Twenty-one year old James Mackey road through a lightning fast final table at the $5k NLH Event #22. He finished off runner-up Stuart Fox, who remarkably played two hands the entire final table as player after player sprinted out the door.
The large buy-in for the most popular form of poker brought out 640 players. By the end of Day 1, a familiar face was second in chips. Tex Barch finished 3rd in the 2005 WSOP Main Event but his results since have been few and far between. His Final Table appearance brought his first WSOP cash since he took home $2,500,000 in 2004.The chip stacks of the Final Table players:
Karga Holt (1.21m)
James Mackey (1.07m)
Nick Schulman (1.05m)
Stuart Fox (718k)
Tex Barch (709k)
Michael Gracz (534k)
William McMahon (524k)
Jan Sorensen (349k)
Michael Binger (240k)
Binger also had a 3rd place in the 2006 WSOP Main Event for $4,123,310, and this was his third deep cash in 2007. His deliberate style has served him well, but his work was cut out for him on the short stack.
Blinds were 15k/30k with a 4k ante, and players would not be required to put the blinds out very often this afternoon. Sorensen quickly doubled through Barch on Hand #4 and set the stage for the wild final table. Barch held pocket kings but Sorensen spiked a queen with . Mackey won the next two pots then Schulman reraised him pre-flop with and pushed Mackey off his pocket sevens.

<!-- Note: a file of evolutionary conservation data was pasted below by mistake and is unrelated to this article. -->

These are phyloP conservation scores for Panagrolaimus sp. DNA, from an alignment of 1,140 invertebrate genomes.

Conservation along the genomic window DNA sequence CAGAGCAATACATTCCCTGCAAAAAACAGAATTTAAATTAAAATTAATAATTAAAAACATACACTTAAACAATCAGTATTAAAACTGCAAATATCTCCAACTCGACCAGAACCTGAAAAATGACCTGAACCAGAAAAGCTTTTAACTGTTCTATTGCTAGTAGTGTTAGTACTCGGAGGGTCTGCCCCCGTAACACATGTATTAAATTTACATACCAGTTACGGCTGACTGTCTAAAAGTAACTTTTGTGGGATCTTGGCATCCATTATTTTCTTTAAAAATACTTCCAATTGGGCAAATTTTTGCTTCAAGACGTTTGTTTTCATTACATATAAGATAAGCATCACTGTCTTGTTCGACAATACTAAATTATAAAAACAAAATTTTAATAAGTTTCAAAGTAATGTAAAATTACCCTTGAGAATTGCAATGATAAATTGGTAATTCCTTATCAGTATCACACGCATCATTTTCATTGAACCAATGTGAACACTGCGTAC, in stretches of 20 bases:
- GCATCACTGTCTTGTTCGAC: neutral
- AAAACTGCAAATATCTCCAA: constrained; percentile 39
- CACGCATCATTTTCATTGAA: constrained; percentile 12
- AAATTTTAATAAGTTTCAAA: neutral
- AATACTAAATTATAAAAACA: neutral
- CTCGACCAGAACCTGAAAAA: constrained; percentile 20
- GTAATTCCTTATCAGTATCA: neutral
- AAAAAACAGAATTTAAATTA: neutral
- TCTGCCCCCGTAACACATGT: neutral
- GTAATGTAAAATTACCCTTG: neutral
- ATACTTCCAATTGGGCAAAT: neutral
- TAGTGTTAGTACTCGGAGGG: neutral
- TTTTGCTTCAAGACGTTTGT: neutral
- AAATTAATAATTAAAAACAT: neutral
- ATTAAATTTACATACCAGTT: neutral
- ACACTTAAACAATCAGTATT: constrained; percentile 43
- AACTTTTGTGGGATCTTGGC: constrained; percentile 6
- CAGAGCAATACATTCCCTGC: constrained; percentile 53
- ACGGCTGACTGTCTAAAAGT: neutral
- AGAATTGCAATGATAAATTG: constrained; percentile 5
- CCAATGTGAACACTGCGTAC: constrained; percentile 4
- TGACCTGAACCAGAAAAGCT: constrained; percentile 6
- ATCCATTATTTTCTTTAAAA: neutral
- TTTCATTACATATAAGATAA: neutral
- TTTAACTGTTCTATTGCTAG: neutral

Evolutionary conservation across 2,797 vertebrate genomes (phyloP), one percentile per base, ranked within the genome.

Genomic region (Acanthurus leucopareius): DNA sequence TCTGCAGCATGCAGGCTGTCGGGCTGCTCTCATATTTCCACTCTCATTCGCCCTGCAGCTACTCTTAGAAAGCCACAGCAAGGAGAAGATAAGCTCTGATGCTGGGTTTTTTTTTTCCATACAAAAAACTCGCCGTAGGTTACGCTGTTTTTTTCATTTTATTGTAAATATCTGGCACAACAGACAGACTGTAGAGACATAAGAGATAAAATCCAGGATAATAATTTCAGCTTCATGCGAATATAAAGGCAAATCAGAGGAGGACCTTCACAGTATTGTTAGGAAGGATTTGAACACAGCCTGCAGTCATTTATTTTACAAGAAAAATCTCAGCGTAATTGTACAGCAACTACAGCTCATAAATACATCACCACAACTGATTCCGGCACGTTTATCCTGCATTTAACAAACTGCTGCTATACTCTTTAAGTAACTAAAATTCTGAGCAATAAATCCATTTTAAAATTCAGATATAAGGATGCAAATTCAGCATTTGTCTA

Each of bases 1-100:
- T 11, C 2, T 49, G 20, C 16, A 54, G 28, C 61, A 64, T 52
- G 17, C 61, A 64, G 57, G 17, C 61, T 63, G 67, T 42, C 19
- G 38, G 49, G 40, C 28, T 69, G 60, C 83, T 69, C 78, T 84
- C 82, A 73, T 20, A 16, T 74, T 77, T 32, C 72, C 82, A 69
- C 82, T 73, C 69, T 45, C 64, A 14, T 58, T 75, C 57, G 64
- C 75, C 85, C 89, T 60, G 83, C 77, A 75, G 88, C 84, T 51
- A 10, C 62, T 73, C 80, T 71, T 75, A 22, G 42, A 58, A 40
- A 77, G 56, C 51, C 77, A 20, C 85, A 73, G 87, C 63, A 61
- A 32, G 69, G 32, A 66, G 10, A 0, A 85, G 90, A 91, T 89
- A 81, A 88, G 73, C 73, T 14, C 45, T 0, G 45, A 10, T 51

On the 10th hand, Binger moved all-in from the cut-off and Schulman called with pocket nines. Binger's pocket aces held up, and he at least had a comfortable stack. Three hands later, Karga Holt raised on the button and Schulman moved all-in from the small blind. He called and was dominated, his up against Holt's . looked to end it, but brought four outs to Schulman. gave Schulman the miracle runner-runner gutshot straight; had this been a 10m dive in the Olympics, it would have had a 3.2 degree of difficulty.
The next hand, Binger raised with only to see Schulman re-raise from the small blind. Binger sniffed out a big hand, and folded to Schulman's aces. Hand #16 brought an all-in from Michael Gracz with pocket nines. Mackey called with pocket queens and had Gracz covered. The irrelevant queen on the river was a final kick in the pants, and Michael Gracz was out in 9th ($43,684).
James Mackey was first to 2m in chips. The chip counts:
James Mackey (2.3m)
Nick Schulman (1.1m)
Jan Sorensen (680k)
Karga Holt (650k)
Stuart Fox (650k)
William McMahon (375k)
Michael Binger (300k)
Tex Barch (225k)
Schulman made a move at the blinds from late position with , but Binger had him outkicked with . He moved all-in from his short stack and Schulman doubled him up with the call. Tex Barch moved all-in with his short stack, and his also had a kicker problem when Stuart Fox called with . Each player hit their kicker on the flop, which was bad news for Barch (8th $60,254). For Fox, it was the only time he called at the Final Table.